pster wrote:Smyth 2510:
In general statements in the subjunctive with ἄν or the indicative, the relative, referring to a person, is often without an antecedent and has the force of εἴ τις. In such cases the main clause contains a substantive or a neuter adjective with ἐστί (which is commonly omitted), and the relative is the subject of the sentence or in apposition to it.
συμφορὰ_ δ', δς ἂν τύχῃ κακῆς γυναικός it is a calamity if a man gets a bad wife E. fr. 1056, καὶ τοῦτο μεῖζον τῆς ἀληθεία_ς κακόν, ὅστις τὰ μὴ προσόντα κέκτηται κακά and this is a misfortune exceeding the reality, if a man incurs the blame for evils that are not his doing E. Hel. 271, ὅστις . . . πρὸς θεῶν κακοῦται, βαρύ if a man suffers ill-usage from the gods, it is grievous E. Hel. 267.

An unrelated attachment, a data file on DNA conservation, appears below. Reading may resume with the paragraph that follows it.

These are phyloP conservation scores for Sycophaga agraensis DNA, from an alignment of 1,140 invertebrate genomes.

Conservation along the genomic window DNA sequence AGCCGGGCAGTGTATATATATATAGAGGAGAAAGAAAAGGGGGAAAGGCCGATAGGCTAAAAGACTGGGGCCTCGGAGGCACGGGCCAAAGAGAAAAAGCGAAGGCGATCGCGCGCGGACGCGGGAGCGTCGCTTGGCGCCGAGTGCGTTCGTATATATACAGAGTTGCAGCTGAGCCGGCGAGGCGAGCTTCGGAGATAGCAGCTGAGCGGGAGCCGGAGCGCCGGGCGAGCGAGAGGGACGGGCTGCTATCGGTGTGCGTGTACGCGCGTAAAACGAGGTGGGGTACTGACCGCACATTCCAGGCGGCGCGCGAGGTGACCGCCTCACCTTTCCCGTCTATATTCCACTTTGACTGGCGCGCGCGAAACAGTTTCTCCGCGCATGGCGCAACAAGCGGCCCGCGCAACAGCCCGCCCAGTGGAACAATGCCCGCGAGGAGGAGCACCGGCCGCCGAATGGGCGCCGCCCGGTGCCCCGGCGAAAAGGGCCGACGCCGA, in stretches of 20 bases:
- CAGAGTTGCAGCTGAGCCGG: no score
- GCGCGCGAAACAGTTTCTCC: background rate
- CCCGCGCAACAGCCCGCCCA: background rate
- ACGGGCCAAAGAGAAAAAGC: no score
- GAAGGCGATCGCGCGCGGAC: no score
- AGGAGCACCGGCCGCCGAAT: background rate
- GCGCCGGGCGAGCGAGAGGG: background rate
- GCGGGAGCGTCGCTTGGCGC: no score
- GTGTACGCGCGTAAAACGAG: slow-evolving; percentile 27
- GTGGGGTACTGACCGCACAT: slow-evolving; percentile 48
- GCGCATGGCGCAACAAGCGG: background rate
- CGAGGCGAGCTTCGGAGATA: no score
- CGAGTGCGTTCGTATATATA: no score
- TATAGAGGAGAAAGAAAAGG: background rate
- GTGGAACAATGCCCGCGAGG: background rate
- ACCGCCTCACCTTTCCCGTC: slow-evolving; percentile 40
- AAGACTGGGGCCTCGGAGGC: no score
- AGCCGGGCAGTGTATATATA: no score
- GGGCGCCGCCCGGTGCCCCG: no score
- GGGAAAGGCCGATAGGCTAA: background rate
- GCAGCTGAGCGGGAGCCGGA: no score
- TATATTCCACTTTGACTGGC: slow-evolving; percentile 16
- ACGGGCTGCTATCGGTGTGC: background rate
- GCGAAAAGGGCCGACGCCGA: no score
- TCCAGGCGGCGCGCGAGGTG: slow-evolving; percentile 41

In light of the examples cited--perhaps the bolded being easiest to examine--what does "relative" mean? Relative pronoun? Or relative clause?
Thanks in advance
pster wrote:Smyth continues: "the relative is the subject of the sentence or in apposition to it".
What does Smyth mean by "sentence" here? Doesn't he mean main clause? If he does mean main clause, then aren't you comitted to saying that the relative pronoun is the subject of both the relative clause and the main clause? (Leaving apposition aside.) But how can that be correct? In the Thucydides quote, τὸ εὐτυχές is neuter and singluar while the relative is plural and masculine. In the bolded quote, βαρύ is neuter, but the relative pronoun is masculine.
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